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Sonoma County, California Drops Taxes by Nearly Half in Bid to Save Cannabis Farmers

California’s cannabis farmers are suffering from high taxes. But Sonoma County farmers can take some relief by cutting cultivation taxes almost in half.

A March 17 press release by the County of Sonoma Board of Supervisors revealed that they had recently agreed to amend and reduce the Cannabis Business Tax ordinance’s fiscal year 2021-2022 cannabis cultivation taxes rates. The reduction will be effective from June 30, 2023 to 45%. 

The reduced rates will be applied retroactively—going back to July 1, 2021, with the goal to ease financial hardship for local cannabis operators. 

However, the revenue lost due to tax cuts will be offset with a projected and current surplus of county cannabis tax revenues that exceeds program operational costs. Taxes collected in fiscal year 2020-2021 from 183 cannabis operators totaled $3,634,230—compared to $2 million in estimated annual operating costs.

Staff from the county will present an amendment ordinance to reflect the temporary tax decrease on April 5. They also plan to extend the April 31 and April 30, due dates to May 31, for payments of cultivation tax. The original due date for all taxes on cannabis was extended to April 30, from January 31, 2013.

“We were putting people out of business with our policy, so this is the right thing to do,” said District 4 Supervisor James Gore, Chair of the Board of Supervisors. “The reduced cultivation tax rates are needed to account for changes in the market and our Board’s policy direction. As we move to a different tax structure and policy framework, the revenue surplus from our cannabis program will be used for operational expenses for two years. We’re committed to getting this issue right for Sonoma County, and that means continuing to work between neighborhoods and industry advocates, learning from other counties, and finding local solutions that are fair and sustainable for both communities and the environment.”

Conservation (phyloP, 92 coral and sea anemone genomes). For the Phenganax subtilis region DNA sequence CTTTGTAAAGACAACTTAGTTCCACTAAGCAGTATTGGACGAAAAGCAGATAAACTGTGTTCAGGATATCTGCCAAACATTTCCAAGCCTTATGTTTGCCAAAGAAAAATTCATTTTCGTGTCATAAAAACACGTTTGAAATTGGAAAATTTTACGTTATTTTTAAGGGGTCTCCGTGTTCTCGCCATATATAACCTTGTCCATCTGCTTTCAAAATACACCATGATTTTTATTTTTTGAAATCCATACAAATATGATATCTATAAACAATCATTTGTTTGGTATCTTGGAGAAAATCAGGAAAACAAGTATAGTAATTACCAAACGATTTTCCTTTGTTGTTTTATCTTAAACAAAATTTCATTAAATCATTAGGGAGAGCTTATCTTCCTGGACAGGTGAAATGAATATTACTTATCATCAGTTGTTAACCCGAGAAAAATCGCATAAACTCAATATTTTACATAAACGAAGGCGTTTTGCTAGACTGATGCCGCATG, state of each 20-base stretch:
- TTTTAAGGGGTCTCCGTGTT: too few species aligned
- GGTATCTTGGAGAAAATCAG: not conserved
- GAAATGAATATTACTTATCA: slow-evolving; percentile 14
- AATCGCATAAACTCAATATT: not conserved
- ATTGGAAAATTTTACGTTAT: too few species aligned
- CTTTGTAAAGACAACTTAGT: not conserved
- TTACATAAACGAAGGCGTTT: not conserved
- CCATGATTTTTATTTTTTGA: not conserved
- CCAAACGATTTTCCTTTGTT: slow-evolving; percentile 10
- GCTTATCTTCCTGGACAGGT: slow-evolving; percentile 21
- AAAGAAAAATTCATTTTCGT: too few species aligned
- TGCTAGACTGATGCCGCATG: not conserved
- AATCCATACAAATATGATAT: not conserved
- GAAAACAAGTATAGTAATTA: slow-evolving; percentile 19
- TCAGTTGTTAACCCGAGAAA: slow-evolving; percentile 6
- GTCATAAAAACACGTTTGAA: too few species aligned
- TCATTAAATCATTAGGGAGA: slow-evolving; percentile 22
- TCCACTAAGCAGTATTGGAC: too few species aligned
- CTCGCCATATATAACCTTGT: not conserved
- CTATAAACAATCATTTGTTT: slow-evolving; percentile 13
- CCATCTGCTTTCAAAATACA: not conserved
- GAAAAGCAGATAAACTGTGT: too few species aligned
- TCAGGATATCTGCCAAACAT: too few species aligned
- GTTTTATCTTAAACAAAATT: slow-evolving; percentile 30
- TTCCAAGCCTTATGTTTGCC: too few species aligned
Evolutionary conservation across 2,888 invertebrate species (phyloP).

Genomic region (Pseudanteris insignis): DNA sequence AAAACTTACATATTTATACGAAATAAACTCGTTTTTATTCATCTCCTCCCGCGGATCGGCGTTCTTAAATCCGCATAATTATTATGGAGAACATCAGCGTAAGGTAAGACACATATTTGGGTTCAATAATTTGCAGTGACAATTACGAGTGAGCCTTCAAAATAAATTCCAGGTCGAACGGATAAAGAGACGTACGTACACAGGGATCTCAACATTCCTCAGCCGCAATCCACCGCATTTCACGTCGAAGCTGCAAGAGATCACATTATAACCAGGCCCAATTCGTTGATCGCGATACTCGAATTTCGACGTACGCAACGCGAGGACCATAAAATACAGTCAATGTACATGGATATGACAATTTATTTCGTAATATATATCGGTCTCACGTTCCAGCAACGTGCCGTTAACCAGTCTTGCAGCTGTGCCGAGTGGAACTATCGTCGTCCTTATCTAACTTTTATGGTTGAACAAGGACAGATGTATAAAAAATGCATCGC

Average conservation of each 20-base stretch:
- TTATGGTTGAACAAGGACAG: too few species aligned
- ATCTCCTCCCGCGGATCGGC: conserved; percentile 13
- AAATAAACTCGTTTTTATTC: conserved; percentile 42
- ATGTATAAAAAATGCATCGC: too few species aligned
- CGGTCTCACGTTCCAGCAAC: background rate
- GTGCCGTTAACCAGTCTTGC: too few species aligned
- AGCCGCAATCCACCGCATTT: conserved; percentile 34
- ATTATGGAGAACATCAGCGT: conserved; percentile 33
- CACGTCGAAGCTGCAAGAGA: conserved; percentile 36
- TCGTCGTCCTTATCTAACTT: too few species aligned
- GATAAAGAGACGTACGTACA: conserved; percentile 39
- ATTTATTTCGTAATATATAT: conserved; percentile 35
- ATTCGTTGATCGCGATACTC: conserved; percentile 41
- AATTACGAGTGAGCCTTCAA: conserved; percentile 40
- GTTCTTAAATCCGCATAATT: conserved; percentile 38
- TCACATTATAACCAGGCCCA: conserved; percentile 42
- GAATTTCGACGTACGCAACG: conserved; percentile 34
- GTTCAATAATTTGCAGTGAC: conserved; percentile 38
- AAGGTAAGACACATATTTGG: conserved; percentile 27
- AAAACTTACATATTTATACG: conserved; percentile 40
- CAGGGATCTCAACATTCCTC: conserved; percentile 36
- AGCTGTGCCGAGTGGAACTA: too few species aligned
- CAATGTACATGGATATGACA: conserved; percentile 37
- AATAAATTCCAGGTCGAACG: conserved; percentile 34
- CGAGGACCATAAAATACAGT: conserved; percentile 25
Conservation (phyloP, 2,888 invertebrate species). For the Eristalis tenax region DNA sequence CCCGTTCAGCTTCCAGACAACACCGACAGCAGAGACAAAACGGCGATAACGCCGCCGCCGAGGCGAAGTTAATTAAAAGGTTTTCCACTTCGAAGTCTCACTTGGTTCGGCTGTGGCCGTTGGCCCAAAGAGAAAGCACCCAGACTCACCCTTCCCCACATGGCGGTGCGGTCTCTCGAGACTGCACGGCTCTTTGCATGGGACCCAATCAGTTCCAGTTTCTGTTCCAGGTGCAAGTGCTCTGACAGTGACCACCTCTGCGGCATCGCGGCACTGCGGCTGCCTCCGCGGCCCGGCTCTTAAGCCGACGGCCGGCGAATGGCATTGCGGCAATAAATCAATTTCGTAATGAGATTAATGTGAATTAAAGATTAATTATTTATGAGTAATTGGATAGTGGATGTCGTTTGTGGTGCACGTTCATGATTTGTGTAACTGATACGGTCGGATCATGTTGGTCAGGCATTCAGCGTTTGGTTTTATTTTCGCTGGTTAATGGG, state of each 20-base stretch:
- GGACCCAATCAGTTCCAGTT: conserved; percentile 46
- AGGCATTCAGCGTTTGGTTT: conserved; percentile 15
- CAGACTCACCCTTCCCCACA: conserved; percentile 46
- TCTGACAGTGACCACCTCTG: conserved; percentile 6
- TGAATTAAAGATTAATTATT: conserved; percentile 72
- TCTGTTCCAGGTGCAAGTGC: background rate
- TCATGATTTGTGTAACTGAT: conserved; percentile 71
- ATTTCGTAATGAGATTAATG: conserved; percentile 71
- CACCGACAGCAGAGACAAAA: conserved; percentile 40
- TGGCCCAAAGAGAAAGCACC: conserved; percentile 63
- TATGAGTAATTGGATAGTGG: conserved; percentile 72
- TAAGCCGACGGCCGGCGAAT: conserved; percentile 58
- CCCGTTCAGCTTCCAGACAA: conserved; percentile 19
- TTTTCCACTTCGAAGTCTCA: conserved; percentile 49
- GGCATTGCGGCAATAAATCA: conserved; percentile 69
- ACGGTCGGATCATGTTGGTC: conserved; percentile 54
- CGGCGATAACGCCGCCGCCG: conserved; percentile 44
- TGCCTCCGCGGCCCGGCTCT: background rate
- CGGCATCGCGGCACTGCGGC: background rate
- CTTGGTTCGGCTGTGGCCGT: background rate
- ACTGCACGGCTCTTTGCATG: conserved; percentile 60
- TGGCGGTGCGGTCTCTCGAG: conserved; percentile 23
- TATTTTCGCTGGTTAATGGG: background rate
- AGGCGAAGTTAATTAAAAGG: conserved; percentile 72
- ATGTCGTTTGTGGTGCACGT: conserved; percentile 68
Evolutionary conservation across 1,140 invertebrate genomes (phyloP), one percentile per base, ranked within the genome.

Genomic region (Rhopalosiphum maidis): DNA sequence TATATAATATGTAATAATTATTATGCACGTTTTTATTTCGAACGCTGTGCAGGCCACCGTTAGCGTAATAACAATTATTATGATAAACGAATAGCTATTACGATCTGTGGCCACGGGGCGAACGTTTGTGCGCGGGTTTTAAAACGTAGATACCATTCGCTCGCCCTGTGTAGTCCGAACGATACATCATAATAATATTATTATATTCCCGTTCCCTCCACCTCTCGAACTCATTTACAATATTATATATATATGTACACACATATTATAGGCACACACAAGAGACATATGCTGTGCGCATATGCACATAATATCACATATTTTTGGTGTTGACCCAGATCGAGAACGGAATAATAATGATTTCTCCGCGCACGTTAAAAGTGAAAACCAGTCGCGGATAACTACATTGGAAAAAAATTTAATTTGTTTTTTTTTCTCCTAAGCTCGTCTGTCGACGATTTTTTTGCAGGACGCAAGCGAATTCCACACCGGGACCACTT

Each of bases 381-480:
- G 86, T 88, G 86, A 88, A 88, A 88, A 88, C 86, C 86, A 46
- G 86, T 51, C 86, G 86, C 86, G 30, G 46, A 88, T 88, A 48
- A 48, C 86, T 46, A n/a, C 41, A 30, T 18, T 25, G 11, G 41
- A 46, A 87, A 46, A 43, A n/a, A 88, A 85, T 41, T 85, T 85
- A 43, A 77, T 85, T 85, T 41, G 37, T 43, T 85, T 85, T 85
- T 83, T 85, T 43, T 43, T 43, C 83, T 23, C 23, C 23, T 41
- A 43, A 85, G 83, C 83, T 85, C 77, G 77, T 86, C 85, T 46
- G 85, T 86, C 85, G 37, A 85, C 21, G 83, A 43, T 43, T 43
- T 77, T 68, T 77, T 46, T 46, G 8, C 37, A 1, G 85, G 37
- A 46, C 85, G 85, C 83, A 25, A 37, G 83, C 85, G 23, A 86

The Press-Democrat reports that there are 171 farmers that fall under the county’s jurisdiction, and they are taxed at different rates on a per-square-foot basis for outdoor, indoor and mixed-light crops.

The National Cannabis Industry Association conducted a survey among 396 U.S. marijuana growers and found that only 37% were financially successful.

On January 1, California Department of Tax and Fee Administration’s tax hike on dry-weight flower took effect—ushering in the latest blow to cultivators. Rates rose almost five percent to $161 per pound. Leaders in the cannabis industry rallied at the Capitol to try to save their industry. After releasing a state budget proposal for the 2022-2023 fiscal year, Governor Gavin Newsom acknowledged that regulatory changes are needed to sustain California’s legal cannabis industry while curbing the illicit market.

These changes were made in response to public complaints about the burden of state taxes on the cannabis industry. Senate Bill 1074 would eliminate the state cannabis cultivation tax, and raise the state cannabis excise taxes. The Board supports state cannabis tax reform. The Board predicated its support for both efforts on the state’s ability to maintain state tax revenue funding for children’s programs.

Tax relief wasn’t the only item on the agenda. Also approved by the Board of Supervisors was a resolution of intention for the adoption of a cannabis program framework. This framework is built on 16 core principles to guide preparation of General Plan amendments, and Environmental Impact Report to be updated the Cannabis Land Use Ordinance. 

The Board instructed staff on June 8 to update the cannabis program in accordance with community feedback. Eight public workshops have already been held, twelve small-group outreach sessions have taken place, and there has also been a survey conducted across the entire county.